In addition to showing that excitation fingerprinting can be used to eliminate spectral crosstalk, we also demonstrated that nonbiased excitation spectra can be acquired to provide realistic information about multiphoton excitation maxima. This greatly aids in choosing the best excitation wavelength for imaging samples with multiple fluorescent labels. The comparison of the biased and nonbiased data enable the best compromise to be made between the available power at the sample and the excitation maxima of the dye. This is particularly important in experiments where multiple dyes are used. Also, by directly measuring the excitation of autofluorescent species, one can also quickly determine if it is possible to avoid or minimize this signal by choosing another excitation wavelength or if linear unmixing will be necessary. In addition to experimental optimization, generating multiphoton excitation spectra directly from biological samples enables one to study environmental factors that influence nonlinear excitation events. Multiphoton microscopy is still in its infancy and many groups are engaged in dye optimization by testing structural permutations.19 20 The tools presented here provide a rapid method for determining the compatibility of new compounds with biological media and for determining the best excitation criteria for new dyes.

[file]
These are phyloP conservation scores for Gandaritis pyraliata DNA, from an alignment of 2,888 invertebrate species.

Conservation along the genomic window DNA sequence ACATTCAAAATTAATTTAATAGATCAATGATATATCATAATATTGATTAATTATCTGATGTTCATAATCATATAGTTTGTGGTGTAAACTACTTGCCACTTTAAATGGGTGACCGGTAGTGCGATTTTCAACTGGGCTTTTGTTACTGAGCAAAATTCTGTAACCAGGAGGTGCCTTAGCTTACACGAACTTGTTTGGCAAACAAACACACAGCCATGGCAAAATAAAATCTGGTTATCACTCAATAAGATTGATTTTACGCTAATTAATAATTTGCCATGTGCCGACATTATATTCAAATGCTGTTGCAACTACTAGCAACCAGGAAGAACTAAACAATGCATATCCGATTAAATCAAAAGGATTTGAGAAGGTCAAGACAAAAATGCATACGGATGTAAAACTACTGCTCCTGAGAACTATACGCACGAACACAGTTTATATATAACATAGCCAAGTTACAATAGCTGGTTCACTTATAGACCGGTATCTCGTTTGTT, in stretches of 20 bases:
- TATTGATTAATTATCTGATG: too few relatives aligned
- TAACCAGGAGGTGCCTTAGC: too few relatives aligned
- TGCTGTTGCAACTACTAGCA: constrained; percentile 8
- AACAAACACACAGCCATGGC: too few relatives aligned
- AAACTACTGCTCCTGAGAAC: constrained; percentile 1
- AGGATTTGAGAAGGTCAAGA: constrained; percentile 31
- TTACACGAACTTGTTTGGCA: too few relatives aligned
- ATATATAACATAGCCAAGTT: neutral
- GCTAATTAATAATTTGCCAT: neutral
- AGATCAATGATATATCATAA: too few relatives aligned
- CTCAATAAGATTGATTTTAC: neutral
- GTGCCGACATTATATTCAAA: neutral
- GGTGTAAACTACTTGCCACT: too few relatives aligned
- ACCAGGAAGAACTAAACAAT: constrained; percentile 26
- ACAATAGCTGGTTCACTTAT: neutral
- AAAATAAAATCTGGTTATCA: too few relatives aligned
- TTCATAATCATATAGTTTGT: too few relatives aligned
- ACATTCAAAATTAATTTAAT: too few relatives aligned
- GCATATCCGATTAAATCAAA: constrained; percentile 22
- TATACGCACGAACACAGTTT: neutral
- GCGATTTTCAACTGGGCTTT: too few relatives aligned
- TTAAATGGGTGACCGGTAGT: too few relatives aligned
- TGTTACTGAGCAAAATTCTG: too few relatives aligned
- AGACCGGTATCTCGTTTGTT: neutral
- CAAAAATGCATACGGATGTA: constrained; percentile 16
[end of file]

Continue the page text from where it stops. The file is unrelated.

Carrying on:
We are grateful to Coherent Inc., Santa Clara, CA and APE, Berlin, Germany for the use of the Chameleon laser and the Carpe autocorrelator, respectively. We thank Rusty Lansford for the gift of H2B-GFP expressing virus and Diane Olson for help in preparing the manuscript. The authors thank NSF (BES-0086944) and NIH (HD 37105) for support.


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© (2003) Society of Photo-Optical Instrumentation Engineers (SPIE)
Mary E. Dickinson, Eva Simbuerger, Bernhard Zimmermann, Christopher W. Waters, and Scott E. Fraser "Multiphoton excitation spectra in biological samples," Journal of Biomedical Optics 8(3), (1 July 2003).
Published: 1 July 2003